Lower School boys heard from Upper School boys who are members of the Multicultural Club. They learned the importance of treating each other fairly and joined together to sing three African-American spirituals, accompanied by Lower School music teacher Lucy Warner. Ms. Warner noted, “Two very important ways in which African-American slaves were able to endure their suffering and to persevere were through musical expression (singing, playing instruments, emoting suffering and happiness through songs) and their belief in an afterlife in heaven with no more hardship nor pain.” She added that the audience responded enthusiastically to the boys’ rousing, spirited renditions of the following: “When the Saints Go Marching In” (Pre-Primary and Grade One), “Peace Like a River” (Grades Three and Four), and “Oh, Won’t You Sit Down!” (Grade Two).
Middle School boys also heard from members of the Multicultural Club who read and commented on the School’s Diversity Statement, spoke about Dr. King’s life and impact on the world, and reported on their experience at the People of Color Conference (PoCC)/Student Diversity Leadership Conference (SDLC) this past December (read related story).
The Upper School assembly was similar in content to the Middle School’s program immediately before it, with the Multicultural Club members playing a major role. Head of Upper School Jim Reynolds reports: “The Upper School assembly involved the melding of issues of American civil rights within the context of human rights. After a moment of silence for “all who have died violently,” presenters from the Multicultural Club spoke of the work of Cesar Chavez, the immigrant and migrant worker activist who modeled his pursuit of unionization of migrant workers within the United Farm Workers Union on the non-violent, boycott-driven approach of Dr. King. That presentation was followed by an assembly-wide discussion of current issues such as the efficacy of stop-and-frisk policies, the persistence of racism as a fact of cultural life, and the pervasive use of racist language in contemporary youth culture. This conversation extended one that began during the December Community Day (read related story) discussions, and, as Mr. Walker noted, it is one that will continue at another assembly in the second semester.”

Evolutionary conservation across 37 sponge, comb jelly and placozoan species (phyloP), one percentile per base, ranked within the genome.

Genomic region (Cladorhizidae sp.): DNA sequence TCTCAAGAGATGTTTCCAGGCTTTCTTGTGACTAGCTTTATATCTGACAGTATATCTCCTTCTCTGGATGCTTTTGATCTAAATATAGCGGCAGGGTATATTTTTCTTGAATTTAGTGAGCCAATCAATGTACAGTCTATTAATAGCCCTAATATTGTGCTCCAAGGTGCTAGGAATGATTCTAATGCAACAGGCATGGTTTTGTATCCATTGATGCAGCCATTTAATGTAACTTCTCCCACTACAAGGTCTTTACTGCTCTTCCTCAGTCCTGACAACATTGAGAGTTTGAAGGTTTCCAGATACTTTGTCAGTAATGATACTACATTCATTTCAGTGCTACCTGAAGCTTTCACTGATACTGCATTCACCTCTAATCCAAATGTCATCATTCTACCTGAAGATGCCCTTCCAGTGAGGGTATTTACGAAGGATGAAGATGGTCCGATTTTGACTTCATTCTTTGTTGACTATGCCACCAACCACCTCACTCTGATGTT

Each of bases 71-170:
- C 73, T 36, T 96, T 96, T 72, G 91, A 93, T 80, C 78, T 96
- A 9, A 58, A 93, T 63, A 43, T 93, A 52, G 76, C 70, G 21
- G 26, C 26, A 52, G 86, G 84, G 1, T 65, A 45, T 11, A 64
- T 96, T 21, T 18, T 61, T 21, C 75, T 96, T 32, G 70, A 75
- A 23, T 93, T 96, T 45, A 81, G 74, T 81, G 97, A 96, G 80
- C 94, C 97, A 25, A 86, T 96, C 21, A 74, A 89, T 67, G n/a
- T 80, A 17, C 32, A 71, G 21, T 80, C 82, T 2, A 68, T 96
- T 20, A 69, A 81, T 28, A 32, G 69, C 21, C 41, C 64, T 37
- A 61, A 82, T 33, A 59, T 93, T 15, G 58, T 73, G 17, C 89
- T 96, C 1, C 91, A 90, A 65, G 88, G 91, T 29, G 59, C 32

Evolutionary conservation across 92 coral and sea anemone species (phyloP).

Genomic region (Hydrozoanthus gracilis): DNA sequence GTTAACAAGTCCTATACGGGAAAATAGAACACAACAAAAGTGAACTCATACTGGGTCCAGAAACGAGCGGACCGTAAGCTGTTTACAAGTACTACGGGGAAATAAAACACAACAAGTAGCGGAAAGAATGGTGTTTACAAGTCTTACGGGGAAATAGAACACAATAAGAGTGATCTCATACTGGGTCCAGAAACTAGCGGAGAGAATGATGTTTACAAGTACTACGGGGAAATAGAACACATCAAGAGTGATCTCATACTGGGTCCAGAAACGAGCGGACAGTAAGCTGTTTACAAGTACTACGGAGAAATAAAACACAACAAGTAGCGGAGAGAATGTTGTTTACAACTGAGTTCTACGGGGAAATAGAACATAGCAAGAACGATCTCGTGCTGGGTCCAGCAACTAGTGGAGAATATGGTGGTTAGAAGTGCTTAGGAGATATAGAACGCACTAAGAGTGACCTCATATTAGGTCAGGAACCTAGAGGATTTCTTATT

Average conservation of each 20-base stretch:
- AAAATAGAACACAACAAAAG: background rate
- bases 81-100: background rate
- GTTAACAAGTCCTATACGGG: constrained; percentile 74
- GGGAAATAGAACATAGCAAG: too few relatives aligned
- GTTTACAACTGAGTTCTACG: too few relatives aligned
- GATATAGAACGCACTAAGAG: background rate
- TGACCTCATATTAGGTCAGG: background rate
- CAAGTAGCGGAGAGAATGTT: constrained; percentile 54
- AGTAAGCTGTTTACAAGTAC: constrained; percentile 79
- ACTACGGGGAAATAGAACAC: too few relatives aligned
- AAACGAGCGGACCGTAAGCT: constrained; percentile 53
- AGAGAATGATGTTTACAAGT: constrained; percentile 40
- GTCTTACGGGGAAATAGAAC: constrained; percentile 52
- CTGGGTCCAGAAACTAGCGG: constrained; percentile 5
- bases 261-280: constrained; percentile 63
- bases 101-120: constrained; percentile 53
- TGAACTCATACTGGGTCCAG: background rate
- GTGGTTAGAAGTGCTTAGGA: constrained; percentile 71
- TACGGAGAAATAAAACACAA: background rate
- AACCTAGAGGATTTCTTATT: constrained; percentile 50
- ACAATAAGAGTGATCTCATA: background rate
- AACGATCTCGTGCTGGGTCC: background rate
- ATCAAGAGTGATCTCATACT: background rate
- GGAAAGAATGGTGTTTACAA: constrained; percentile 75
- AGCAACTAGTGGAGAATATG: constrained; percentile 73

Headmaster Clement also took this time to speak to the Middle and Upper School boys about his retirement at the end of the 2015-16 school year, his 28th year at Browning, as announced earlier this week. View video and photos.
On January 13, the Spanish II and IV classes followed up their Spanish cultural lesson on El Greco with a visit to The Metropolitan Museum of Art to view the museum’s mini-retrospective on El Greco commemorating the 400th anniversary of the Renaissance artist’s death. Spanish teacher Giurissa Grace reports: “In Spanish class, our lesson centered on El Greco’s life, the major themes that emerged from his artwork and why he was misunderstood in his time. I invited Art Department Chair Nik Vlahos to accompany us on the field trip to focus on El Greco’s artistic techniques." Mr. Vlahos adds: “We looked at El Greco's art and spoke about how his contemporaries depicted space as well as how he was trained to depict space having studied as an iconographer. We looked at how El Greco fused these two very different ways of painting space and arrived at his own technique. Especially with the Vision of St. John there is a flat 'unrealistic' space that reinforces the concept of an otherworldly vision. We also paid close attention to his use of color and how it stays consistent from painting to painting.” View photos.
"Old tradition demands it," French teacher Dominique Bernard explains. "The sixth grade French students created scale models of famous French monuments and wrote essays recounting the history of their chosen edifices. As is the case every year, the boys creatively built and presented their excellent projects to their classmates! Chapeau les garçons!"
The boys chose to write about and create scale models of landmarks such as Tour Eiffel, Arch de triomphe, Pont du Gard and Chateaux de la Loire, among many others. View photos.